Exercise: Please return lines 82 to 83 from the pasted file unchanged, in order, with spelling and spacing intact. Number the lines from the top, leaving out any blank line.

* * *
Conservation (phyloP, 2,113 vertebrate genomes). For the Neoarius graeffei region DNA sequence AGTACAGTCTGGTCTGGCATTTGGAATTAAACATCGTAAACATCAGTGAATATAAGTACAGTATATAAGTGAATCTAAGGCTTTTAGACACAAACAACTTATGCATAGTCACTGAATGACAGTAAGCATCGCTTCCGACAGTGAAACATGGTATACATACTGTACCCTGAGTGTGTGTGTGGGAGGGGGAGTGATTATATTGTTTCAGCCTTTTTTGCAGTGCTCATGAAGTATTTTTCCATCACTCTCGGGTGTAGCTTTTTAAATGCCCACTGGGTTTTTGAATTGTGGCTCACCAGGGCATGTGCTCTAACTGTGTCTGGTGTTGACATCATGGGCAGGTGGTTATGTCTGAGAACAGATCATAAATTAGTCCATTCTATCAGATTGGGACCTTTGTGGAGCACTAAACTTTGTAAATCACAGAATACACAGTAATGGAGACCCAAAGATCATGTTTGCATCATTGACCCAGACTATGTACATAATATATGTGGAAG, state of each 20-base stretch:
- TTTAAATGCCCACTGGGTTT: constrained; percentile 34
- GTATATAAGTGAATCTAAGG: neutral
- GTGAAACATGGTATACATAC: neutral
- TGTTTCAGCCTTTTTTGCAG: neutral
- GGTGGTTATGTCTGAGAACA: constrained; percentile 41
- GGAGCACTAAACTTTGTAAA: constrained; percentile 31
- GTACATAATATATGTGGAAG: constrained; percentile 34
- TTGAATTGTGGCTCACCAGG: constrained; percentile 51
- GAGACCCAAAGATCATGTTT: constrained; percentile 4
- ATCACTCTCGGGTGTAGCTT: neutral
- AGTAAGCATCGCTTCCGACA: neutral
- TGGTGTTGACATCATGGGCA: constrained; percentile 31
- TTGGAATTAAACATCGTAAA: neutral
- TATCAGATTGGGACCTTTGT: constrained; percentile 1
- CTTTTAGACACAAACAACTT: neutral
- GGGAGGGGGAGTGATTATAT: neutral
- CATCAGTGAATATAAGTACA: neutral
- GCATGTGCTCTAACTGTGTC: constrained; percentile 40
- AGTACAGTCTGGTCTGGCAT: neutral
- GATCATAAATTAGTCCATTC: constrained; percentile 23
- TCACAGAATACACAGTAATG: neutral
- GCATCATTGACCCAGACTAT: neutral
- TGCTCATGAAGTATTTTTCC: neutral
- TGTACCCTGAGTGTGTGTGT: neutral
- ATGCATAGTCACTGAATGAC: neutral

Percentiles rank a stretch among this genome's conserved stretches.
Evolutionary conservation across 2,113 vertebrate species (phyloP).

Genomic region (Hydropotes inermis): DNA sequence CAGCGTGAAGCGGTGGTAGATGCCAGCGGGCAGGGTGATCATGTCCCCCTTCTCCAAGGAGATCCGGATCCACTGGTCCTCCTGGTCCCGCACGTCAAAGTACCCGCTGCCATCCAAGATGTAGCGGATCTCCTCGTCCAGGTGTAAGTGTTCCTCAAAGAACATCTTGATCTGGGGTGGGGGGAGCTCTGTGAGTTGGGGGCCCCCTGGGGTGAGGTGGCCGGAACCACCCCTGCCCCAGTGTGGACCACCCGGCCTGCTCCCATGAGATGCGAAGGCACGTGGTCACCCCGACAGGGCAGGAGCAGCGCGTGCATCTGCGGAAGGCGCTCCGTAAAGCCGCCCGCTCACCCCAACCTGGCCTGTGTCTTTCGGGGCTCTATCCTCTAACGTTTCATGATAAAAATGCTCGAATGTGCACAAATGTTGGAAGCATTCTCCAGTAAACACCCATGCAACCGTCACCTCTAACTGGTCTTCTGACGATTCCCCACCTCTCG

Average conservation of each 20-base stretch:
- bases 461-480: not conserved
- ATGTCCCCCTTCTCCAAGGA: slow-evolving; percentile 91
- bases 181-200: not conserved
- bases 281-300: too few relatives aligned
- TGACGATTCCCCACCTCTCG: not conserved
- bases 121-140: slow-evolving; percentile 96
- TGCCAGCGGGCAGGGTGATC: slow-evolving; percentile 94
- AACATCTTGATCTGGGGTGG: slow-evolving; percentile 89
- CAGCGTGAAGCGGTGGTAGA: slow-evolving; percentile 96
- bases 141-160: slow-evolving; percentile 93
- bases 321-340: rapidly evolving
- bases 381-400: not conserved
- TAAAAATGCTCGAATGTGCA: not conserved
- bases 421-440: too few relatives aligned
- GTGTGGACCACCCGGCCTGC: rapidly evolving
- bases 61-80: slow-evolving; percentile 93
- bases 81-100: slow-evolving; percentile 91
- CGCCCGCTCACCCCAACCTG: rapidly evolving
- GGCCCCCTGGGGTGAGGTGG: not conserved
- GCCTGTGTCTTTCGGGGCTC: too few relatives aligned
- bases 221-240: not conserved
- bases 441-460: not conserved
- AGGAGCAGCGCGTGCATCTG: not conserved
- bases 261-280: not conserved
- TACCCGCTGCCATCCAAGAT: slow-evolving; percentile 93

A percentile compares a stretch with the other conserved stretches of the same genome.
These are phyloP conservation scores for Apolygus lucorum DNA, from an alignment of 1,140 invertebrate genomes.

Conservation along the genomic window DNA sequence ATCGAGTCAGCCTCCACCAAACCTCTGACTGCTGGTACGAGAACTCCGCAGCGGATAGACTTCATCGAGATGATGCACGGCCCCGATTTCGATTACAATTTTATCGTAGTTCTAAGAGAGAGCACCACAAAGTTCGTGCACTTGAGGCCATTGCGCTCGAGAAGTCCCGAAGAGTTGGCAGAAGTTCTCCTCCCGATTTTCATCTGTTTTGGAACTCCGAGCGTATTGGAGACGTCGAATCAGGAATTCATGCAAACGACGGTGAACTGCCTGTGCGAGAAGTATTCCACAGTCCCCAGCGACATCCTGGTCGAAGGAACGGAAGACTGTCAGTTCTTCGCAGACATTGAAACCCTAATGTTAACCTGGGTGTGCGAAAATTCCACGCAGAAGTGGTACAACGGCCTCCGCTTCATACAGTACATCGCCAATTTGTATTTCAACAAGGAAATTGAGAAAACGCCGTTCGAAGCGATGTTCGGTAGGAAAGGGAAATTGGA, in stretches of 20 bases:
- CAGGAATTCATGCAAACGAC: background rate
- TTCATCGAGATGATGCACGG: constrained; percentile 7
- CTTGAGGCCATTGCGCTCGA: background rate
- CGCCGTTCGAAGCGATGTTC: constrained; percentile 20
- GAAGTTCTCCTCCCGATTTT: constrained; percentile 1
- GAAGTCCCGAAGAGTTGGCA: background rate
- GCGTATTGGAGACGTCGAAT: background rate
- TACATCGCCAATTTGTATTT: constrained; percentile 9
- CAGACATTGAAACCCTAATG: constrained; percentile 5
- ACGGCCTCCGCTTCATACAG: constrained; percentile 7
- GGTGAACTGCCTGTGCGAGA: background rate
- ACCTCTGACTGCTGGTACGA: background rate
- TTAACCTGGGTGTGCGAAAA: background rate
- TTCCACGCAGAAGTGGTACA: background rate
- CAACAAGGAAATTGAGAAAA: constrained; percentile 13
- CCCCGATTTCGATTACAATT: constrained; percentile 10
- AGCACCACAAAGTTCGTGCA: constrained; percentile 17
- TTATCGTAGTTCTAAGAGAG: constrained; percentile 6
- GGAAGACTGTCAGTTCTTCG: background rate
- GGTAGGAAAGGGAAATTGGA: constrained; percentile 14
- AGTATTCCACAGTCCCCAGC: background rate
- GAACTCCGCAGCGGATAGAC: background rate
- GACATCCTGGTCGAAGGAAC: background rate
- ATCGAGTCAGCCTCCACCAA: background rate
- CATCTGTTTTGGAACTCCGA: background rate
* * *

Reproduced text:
- ATCGAGTCAGCCTCCACCAA: background rate
- CATCTGTTTTGGAACTCCGA: background rate